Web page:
This is a bittersweet move for me as I leave the Idaho Center for Assistive Technology next week to re-unite my family in Spokane, but if you don't have family, what benefit is a great job?

I'm returning to my former work as a contractor for the Idaho AT Project while I look for something closer to full-time in the Spokane/North Idaho area.

The happy part of this tale is all the great stuff I learned as a full-time ATP working along side of Kathy Griffin, the AT "guru" of Idaho and all the knowledgeable folks who make up the AT community in Southern Idaho.

It has been a challenging first year of operation as an independent non-profit after disaffiliating from United Cerebral Palsy last January. Best wishes to the ICAT staff and my replacement as the loaning library coordinator, Dan Dyer.

Keep Looking Up!

Monday, May 4, 2009

Wheelchair Vacation Computer Camp June 10-12

The Idaho Center for Assistive Technology is hosting a wheelchair vacation computer camp for ages 8-18. Kids will learn how to use multimedia software, tell a digital story, publish their own blog, or create their own art masterpiece.

They will explore software for learning and games, expand areas of personal interest, try out adapted keyboards and mice, maybe even create their own virtual world.

Dates: June 10-12
Time: 9AM to 3PM
Where: 5420 W. Franklin Rd. Suite A, Boise, ID, 83705
Fee: $35.00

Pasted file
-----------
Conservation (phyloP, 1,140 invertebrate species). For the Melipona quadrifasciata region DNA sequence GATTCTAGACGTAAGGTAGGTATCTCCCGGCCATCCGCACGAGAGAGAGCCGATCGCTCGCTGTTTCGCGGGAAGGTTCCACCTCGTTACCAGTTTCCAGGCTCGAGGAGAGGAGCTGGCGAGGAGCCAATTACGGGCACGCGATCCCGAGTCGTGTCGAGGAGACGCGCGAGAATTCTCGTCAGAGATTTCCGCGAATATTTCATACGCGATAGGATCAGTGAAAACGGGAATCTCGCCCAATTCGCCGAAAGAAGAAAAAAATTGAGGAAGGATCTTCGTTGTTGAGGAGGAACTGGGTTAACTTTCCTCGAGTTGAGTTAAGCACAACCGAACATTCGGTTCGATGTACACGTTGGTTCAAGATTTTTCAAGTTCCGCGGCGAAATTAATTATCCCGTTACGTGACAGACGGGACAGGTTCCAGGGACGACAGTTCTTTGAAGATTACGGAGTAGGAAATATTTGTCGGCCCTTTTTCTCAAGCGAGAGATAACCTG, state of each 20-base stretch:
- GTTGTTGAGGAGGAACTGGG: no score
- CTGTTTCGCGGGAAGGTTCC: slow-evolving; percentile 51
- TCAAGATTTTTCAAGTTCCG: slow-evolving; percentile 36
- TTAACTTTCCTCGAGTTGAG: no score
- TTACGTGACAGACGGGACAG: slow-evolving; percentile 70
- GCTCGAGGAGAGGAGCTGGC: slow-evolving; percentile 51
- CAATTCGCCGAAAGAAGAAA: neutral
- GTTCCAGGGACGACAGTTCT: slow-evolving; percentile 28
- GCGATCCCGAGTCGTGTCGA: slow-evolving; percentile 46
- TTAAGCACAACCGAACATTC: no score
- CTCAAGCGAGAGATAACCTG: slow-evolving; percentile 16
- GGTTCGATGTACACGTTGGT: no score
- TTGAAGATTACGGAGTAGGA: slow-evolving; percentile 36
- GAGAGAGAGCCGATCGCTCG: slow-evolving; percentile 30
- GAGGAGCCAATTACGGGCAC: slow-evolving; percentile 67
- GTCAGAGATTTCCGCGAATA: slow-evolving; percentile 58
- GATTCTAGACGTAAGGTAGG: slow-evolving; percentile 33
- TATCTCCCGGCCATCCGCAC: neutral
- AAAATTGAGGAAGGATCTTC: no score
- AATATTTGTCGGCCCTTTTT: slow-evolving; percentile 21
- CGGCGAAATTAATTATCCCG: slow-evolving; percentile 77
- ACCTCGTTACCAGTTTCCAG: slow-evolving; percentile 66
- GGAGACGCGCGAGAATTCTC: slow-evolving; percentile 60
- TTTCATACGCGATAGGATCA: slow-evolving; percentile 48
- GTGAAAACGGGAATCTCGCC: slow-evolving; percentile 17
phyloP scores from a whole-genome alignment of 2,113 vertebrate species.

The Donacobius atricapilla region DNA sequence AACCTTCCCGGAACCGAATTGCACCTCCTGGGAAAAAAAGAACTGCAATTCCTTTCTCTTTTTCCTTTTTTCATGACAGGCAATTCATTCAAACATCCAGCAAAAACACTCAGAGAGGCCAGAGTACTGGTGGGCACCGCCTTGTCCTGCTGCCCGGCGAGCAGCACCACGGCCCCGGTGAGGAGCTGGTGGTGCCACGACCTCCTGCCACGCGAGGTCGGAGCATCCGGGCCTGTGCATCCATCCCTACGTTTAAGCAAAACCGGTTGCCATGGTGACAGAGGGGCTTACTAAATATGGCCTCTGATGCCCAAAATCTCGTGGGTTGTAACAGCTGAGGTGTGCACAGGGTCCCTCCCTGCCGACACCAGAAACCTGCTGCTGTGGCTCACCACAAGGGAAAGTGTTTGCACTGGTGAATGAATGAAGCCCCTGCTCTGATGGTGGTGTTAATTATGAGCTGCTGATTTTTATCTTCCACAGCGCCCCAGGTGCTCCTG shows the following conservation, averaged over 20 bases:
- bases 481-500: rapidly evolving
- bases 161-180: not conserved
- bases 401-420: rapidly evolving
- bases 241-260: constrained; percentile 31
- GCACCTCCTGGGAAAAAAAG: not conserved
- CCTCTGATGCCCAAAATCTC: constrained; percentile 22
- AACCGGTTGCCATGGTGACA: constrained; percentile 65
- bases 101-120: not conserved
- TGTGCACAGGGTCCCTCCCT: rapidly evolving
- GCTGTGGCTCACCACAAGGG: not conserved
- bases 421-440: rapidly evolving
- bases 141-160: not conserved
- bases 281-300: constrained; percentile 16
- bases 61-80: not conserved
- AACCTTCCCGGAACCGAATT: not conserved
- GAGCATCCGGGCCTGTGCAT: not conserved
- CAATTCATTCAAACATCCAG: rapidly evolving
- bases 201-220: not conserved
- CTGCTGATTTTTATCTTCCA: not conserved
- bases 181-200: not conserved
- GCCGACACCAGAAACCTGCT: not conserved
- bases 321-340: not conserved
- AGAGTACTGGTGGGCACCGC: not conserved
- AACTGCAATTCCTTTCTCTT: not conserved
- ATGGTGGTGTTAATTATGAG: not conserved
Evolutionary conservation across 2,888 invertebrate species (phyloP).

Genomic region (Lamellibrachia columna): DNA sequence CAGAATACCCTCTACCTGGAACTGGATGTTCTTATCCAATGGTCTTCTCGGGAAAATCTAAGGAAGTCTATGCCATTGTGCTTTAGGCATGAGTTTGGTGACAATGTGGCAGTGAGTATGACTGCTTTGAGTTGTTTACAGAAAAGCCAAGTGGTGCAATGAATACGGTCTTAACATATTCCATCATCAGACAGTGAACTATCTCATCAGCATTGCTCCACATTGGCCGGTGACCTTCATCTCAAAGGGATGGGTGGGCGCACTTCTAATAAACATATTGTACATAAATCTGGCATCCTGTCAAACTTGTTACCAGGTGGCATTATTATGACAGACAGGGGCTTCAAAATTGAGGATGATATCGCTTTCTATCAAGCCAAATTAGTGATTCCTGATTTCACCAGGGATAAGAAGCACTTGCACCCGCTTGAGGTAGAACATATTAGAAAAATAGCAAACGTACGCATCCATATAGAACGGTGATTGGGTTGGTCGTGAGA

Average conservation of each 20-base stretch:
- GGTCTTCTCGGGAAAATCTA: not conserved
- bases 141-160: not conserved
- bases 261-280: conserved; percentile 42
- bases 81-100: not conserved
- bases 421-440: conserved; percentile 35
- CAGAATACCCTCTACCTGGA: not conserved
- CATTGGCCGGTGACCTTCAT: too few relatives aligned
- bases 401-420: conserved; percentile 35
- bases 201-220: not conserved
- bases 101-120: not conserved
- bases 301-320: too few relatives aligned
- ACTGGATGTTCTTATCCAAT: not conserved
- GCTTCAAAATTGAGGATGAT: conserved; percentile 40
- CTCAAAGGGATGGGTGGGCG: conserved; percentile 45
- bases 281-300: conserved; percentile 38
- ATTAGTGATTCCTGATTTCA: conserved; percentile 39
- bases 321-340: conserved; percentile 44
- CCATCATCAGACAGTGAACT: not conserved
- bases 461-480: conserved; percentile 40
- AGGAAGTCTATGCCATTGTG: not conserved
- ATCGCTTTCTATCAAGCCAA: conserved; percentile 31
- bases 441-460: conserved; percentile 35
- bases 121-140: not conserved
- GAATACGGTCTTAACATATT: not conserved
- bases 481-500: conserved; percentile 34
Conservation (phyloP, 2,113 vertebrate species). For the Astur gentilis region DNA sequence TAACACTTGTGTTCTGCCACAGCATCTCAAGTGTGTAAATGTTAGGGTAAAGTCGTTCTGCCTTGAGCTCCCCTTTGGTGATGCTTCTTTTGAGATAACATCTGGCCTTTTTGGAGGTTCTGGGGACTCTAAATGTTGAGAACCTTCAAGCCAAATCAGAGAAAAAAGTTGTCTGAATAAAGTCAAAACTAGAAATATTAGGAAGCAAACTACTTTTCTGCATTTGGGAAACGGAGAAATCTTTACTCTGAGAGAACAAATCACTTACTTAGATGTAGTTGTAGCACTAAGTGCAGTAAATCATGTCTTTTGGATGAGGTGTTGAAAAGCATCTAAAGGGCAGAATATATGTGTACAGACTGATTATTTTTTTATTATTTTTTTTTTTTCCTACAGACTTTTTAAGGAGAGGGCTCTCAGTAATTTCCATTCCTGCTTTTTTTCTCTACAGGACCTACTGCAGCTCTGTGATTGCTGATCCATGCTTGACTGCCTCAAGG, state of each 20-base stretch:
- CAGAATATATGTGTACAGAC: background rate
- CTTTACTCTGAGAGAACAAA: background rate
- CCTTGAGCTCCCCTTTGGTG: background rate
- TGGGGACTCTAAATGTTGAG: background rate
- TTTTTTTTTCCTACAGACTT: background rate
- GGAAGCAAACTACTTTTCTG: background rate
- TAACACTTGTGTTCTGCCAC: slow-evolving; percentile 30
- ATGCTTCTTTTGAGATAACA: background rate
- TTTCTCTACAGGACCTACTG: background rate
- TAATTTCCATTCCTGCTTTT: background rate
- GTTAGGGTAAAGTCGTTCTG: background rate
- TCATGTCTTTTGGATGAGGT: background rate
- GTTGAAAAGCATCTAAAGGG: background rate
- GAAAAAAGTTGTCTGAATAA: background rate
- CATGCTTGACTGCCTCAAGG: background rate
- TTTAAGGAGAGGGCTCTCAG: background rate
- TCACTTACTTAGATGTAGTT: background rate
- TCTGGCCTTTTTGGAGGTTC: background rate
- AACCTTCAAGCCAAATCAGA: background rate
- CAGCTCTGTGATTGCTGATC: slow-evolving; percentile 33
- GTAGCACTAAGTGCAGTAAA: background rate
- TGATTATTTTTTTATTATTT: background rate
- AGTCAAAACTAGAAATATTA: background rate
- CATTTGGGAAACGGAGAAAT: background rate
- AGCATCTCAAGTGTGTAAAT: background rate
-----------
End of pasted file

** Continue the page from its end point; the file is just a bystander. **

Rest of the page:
Registration Deadline: June 1, 2009

T-shirts, snacks, and Friday lunch provided.
To register call ICAT at (208)377-8070

Alternative and Augmentative Communication Camp, June 8-12

"Advancing Adventures in Communicating" AAC Camp presents a wonderful opportunity for AAC users between the ages of 5 and 20 to experience the thrill of traditional summer camp activities. Rock climbing, swimming, and arts & crafts are just some of the highlights that create an unforgettable experience, while expanding the social communication skills of campers.

Trained Idaho State University students in the area of Augmentative Communication and Licensed Speech Pathologists will help foster improved social communication in a 1:1 counselor to camper ratio.

A collaborative partnership between St. Luke's/Idaho Elks Rehabilitation Services and the Department of Communication Sciences and Disorders, and Education for the Deaf, ISU-Boise center hosts this camp.

Dates: June 8-12
Time: 9AM-3PM M-Th; 9AM-12PM Friday
Location: Idaho State University Boise Center,
Bridger Building 12438 W. Bridger Drive Boise, ID 83713
Fee: $70

For more information or applications, contact Anne Kuhlmeier at 208-706-5775 or email akuhlmeier@ierh.org.

Monday, April 13, 2009

Reading Access with a Mobile Telephone


This year's Technology & Persons with Disabilities Conference, better known as the CSUN Conference (CA State University at Northridge), was a showcase of many great new devices for people who use assistive technology.